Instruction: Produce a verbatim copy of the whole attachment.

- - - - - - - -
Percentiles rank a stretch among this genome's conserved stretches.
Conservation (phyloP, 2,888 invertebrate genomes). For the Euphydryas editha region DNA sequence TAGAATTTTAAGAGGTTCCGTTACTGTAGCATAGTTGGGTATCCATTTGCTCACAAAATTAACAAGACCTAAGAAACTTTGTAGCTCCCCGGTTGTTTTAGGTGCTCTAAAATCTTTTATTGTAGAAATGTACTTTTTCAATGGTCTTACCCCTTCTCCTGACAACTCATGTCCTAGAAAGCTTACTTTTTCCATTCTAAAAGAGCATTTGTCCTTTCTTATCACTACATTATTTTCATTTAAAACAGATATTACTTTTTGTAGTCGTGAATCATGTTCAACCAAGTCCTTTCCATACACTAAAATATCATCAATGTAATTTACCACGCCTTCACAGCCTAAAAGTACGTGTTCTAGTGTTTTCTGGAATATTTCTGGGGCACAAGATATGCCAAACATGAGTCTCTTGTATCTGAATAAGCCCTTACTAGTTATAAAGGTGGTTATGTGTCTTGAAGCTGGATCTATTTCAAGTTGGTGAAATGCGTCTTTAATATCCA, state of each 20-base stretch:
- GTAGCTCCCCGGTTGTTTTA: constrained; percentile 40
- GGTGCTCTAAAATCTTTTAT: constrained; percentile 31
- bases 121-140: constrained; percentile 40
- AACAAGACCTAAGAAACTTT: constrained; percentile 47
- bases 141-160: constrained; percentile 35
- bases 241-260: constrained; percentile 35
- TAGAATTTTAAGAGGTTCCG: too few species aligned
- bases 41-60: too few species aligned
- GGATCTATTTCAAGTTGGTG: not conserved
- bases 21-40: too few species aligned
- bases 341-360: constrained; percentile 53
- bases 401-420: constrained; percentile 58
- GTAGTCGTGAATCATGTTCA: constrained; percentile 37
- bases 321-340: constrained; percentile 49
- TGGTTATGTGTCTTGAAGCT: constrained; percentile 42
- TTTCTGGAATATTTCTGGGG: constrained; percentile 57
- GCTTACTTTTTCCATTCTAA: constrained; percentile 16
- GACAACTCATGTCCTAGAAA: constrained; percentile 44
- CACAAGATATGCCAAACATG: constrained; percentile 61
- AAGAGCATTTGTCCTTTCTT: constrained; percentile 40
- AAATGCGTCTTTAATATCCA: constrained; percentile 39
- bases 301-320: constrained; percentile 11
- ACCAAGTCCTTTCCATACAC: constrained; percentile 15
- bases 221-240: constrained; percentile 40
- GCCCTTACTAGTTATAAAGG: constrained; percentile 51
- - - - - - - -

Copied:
Percentiles rank a stretch among this genome's conserved stretches.
Conservation (phyloP, 2,888 invertebrate genomes). For the Euphydryas editha region DNA sequence TAGAATTTTAAGAGGTTCCGTTACTGTAGCATAGTTGGGTATCCATTTGCTCACAAAATTAACAAGACCTAAGAAACTTTGTAGCTCCCCGGTTGTTTTAGGTGCTCTAAAATCTTTTATTGTAGAAATGTACTTTTTCAATGGTCTTACCCCTTCTCCTGACAACTCATGTCCTAGAAAGCTTACTTTTTCCATTCTAAAAGAGCATTTGTCCTTTCTTATCACTACATTATTTTCATTTAAAACAGATATTACTTTTTGTAGTCGTGAATCATGTTCAACCAAGTCCTTTCCATACACTAAAATATCATCAATGTAATTTACCACGCCTTCACAGCCTAAAAGTACGTGTTCTAGTGTTTTCTGGAATATTTCTGGGGCACAAGATATGCCAAACATGAGTCTCTTGTATCTGAATAAGCCCTTACTAGTTATAAAGGTGGTTATGTGTCTTGAAGCTGGATCTATTTCAAGTTGGTGAAATGCGTCTTTAATATCCA, state of each 20-base stretch:
- GTAGCTCCCCGGTTGTTTTA: constrained; percentile 40
- GGTGCTCTAAAATCTTTTAT: constrained; percentile 31
- bases 121-140: constrained; percentile 40
- AACAAGACCTAAGAAACTTT: constrained; percentile 47
- bases 141-160: constrained; percentile 35
- bases 241-260: constrained; percentile 35
- TAGAATTTTAAGAGGTTCCG: too few species aligned
- bases 41-60: too few species aligned
- GGATCTATTTCAAGTTGGTG: not conserved
- bases 21-40: too few species aligned
- bases 341-360: constrained; percentile 53
- bases 401-420: constrained; percentile 58
- GTAGTCGTGAATCATGTTCA: constrained; percentile 37
- bases 321-340: constrained; percentile 49
- TGGTTATGTGTCTTGAAGCT: constrained; percentile 42
- TTTCTGGAATATTTCTGGGG: constrained; percentile 57
- GCTTACTTTTTCCATTCTAA: constrained; percentile 16
- GACAACTCATGTCCTAGAAA: constrained; percentile 44
- CACAAGATATGCCAAACATG: constrained; percentile 61
- AAGAGCATTTGTCCTTTCTT: constrained; percentile 40
- AAATGCGTCTTTAATATCCA: constrained; percentile 39
- bases 301-320: constrained; percentile 11
- ACCAAGTCCTTTCCATACAC: constrained; percentile 15
- bases 221-240: constrained; percentile 40
- GCCCTTACTAGTTATAAAGG: constrained; percentile 51